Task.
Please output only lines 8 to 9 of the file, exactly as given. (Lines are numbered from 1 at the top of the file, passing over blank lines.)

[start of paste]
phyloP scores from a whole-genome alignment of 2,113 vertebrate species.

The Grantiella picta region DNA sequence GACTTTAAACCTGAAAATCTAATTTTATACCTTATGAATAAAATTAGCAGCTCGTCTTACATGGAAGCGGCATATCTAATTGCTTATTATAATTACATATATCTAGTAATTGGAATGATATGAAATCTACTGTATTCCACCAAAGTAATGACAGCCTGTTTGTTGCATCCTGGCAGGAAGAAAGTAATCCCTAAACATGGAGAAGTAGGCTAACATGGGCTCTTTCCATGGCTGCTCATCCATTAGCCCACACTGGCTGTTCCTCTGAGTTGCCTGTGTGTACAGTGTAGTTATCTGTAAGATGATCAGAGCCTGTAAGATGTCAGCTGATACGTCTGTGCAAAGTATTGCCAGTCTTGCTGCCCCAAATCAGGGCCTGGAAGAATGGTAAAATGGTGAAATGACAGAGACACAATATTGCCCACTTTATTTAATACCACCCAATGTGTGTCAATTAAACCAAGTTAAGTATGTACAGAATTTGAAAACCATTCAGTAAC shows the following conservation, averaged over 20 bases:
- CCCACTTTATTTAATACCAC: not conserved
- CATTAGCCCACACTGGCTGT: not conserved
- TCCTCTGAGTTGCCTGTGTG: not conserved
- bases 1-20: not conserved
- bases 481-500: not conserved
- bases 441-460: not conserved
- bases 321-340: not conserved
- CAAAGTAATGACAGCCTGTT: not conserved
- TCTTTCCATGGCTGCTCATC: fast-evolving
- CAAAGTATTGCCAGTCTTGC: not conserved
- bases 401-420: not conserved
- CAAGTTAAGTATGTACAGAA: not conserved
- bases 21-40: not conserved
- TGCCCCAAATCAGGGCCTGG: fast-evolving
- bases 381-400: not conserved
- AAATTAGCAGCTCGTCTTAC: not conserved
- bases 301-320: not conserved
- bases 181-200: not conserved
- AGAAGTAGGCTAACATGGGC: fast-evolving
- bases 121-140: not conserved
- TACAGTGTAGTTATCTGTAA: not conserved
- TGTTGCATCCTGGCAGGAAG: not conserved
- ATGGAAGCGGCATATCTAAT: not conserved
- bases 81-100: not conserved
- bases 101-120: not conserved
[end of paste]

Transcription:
- bases 441-460: not conserved
- bases 321-340: not conserved